BART Blames Regulators for Leaked Video in 2013 Worker Deaths - NBC Bay Area
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BART Blames Regulators for Leaked Video in 2013 Worker Deaths

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    NEWSLETTERS

    Blaming state regulators for allegedly violating a court order, BART lawyers want a regulatory judge’s blessing to seek sanctions against the safety enforcement arm of the Public Utilities Commission that it believes provided NBC Bay Area with the in-cab video of the 2013 accident that led to two worker deaths. Jaxon Van Derbeken reports in a video that first aired on May 1, 2017. (Published Monday, May 1, 2017)

    Blaming state regulators for allegedly violating a court order, BART lawyers want a regulatory judge’s blessing to seek sanctions against the safety enforcement arm of the Public Utilities Commission that it believes provided NBC Bay Area with the in-cab video of the 2013 accident that led to two worker deaths.

    Absent that, BART is calling for a hearing to learn who disclosed the sealed video that state regulators argue is evidence of safety violations related to the Oct. 19, 2013 deaths of two track workers during the BART strike. BART Engineer Christopher Sheppard and consultant Laurence Daniels were hit and killed by a train as they were checking on a dip in the rails north of Walnut Creek station.

    Last month, NBC Bay Area broadcast excerpts of the in-cab video, which shows the rookie operator was not able to sound the horn to alert the victims after he saw them on the tracks ahead. He was traveling at 68 miles per hour.

    His trainer, Paul Liston, was not by his side, as required by BART rules. Instead, he was in the passenger compartment, chatting with colleagues about the upcoming World Series. Records show he was also texting and talking on his cell phone for much of the time.

    The video shows Liston at one point chiding the inexperienced operator about needing so much help. “How many more times are you going to make me get up….----damn it?

    State regulators argue the video is evidence of safety violations that merit $600,000 in fines. BART counters that any violations reflected in the video were isolated incidents and not part of a larger problem.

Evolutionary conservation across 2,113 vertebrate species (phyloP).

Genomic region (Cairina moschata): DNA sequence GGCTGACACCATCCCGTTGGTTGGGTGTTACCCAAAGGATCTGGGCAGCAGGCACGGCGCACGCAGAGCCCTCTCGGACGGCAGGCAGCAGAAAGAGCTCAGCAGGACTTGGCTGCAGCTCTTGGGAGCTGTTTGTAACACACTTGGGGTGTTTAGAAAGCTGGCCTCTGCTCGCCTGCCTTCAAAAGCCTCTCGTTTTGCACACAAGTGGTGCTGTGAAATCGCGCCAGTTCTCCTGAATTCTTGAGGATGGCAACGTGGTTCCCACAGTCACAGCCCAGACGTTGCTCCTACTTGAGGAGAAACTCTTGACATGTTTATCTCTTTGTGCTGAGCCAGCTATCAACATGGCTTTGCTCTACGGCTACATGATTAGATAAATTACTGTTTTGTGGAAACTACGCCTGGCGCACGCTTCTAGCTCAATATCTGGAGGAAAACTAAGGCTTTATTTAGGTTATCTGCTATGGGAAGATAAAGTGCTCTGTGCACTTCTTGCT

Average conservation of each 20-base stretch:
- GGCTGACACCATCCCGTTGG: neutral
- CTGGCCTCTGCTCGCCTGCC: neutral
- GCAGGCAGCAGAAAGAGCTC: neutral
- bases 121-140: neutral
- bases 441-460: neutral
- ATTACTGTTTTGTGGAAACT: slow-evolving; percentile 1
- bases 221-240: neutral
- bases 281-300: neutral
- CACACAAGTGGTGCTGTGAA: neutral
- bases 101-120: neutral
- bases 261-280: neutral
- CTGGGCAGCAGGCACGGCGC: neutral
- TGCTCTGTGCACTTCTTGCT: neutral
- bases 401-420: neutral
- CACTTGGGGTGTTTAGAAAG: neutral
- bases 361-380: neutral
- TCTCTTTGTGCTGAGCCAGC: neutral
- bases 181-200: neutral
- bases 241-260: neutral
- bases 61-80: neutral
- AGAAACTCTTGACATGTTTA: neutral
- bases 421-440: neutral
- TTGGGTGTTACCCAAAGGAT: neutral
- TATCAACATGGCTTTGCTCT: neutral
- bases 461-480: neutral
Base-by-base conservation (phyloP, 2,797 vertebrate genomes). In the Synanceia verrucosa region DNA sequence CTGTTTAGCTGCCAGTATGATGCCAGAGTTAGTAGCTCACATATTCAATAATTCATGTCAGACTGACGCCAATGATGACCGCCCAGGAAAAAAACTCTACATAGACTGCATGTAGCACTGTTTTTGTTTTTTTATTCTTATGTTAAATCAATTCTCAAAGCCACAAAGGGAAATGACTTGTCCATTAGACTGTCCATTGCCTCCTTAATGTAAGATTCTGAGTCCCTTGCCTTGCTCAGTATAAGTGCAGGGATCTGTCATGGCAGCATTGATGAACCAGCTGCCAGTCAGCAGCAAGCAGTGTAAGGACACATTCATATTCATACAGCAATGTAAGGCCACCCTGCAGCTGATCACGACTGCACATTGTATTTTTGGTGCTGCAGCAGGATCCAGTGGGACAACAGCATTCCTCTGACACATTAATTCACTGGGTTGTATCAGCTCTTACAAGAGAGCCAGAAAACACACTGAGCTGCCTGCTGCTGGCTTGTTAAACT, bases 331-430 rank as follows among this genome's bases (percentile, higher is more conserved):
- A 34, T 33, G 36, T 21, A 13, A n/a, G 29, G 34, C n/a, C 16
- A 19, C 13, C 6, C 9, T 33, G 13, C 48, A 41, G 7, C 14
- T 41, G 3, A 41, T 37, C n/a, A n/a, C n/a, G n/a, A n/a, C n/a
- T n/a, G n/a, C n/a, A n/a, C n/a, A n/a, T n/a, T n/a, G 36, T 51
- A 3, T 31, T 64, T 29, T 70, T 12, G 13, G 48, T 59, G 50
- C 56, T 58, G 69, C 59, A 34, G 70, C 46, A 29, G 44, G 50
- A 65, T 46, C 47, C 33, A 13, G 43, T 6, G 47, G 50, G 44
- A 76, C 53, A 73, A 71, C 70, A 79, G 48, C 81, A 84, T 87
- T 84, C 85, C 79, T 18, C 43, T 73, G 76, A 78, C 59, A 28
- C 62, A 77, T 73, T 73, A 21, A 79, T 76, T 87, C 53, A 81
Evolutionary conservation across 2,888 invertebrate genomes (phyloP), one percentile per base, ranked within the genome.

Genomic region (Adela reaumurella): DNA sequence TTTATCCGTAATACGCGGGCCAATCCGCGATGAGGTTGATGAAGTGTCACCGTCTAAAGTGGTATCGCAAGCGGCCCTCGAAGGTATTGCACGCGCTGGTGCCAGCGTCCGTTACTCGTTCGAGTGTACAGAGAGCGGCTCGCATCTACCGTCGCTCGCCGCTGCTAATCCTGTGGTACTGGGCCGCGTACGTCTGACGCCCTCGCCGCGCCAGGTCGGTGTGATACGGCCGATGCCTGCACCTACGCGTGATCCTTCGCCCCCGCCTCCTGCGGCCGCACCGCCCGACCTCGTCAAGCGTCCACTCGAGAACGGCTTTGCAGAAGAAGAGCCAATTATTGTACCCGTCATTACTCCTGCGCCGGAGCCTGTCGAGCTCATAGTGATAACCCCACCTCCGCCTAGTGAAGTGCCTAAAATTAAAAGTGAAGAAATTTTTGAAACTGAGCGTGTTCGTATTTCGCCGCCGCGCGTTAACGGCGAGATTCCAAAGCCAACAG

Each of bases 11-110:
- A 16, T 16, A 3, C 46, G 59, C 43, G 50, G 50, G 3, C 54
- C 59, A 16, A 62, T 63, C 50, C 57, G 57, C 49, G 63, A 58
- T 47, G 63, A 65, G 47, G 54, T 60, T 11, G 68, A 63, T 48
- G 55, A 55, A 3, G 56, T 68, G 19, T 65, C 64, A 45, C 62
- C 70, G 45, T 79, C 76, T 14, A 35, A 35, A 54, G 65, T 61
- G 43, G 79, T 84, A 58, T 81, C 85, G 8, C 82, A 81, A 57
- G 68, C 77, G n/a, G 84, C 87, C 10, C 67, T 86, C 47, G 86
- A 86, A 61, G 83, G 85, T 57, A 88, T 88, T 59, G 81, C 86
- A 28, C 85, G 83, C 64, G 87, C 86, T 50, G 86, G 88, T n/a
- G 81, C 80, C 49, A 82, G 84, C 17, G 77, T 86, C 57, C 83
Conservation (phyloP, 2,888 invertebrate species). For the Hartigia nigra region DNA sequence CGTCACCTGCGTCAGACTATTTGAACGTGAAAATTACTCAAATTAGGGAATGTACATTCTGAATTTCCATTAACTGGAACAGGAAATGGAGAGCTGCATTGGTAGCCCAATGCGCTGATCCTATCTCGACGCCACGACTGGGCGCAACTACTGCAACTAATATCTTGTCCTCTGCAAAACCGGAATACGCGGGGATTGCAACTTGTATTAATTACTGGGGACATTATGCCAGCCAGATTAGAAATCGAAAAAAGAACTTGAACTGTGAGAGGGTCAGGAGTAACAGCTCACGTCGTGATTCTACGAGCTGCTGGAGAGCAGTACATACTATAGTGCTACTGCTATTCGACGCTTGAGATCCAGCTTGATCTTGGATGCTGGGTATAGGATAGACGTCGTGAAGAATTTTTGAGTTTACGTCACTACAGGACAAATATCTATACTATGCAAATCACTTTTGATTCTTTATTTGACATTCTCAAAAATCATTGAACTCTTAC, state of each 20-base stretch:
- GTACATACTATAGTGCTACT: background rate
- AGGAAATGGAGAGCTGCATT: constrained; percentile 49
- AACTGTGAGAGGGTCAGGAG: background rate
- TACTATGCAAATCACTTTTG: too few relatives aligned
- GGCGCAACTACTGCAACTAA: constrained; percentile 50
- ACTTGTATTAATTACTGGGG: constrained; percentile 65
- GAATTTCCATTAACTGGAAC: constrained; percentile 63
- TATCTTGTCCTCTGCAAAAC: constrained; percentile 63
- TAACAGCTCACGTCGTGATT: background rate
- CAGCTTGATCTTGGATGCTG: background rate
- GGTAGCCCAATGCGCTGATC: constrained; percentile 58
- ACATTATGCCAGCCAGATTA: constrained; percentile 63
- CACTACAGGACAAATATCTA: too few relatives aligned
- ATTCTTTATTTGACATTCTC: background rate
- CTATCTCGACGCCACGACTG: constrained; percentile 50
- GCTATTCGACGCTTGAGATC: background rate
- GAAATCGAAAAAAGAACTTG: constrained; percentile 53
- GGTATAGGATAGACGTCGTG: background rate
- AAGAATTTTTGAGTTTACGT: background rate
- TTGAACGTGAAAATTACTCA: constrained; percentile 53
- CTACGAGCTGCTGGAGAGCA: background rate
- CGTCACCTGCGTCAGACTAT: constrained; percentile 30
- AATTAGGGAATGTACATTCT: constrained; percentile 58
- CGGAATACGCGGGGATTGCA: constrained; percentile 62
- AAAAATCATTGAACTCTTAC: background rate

They also challenge the legal authority of the safety arm of the Public Utilities Commission to levy fines for violations of BART rules.

    In its own report on the incident, BART says the accident was “unavoidable” because the workers did not give themselves enough time to escape, as required the rules had in place at the time.

    BART has since abandoned the rules that make workers themselves largely responsible for safety and now requires that trains automatically slow or stop when workers are present on the tracks.

    BART last week lodged papers with a regulatory judge asking for either sanctions related to the video’s release or a hearing on how NBC Bay Area obtained the video, which has been under seal since February.

    “A breach like this goes to the heart of this proceeding’s integrity and the commission’s authority over SED (the CPUC’s Safety Enforcement Division).”

    The matter, BART contends in its filing of April 27, is “sufficiently serious to warrant convening an evidentiary hearing.”

    NBC Bay Area has not disclosed the source of the video, but BART names the safety enforcement arm as responsible, saying it had ruled out any other potential source.

    One critic of BART, State Sen. Jerry Hill, D-San Mateo, says the transit agency should not be devoting a half million dollars or more to fight a state regulatory agency over the accident. BART should, instead, focus on improving safety in light of the deaths four years ago. BART’s blaming the workers, Hill says, is “shameful.”

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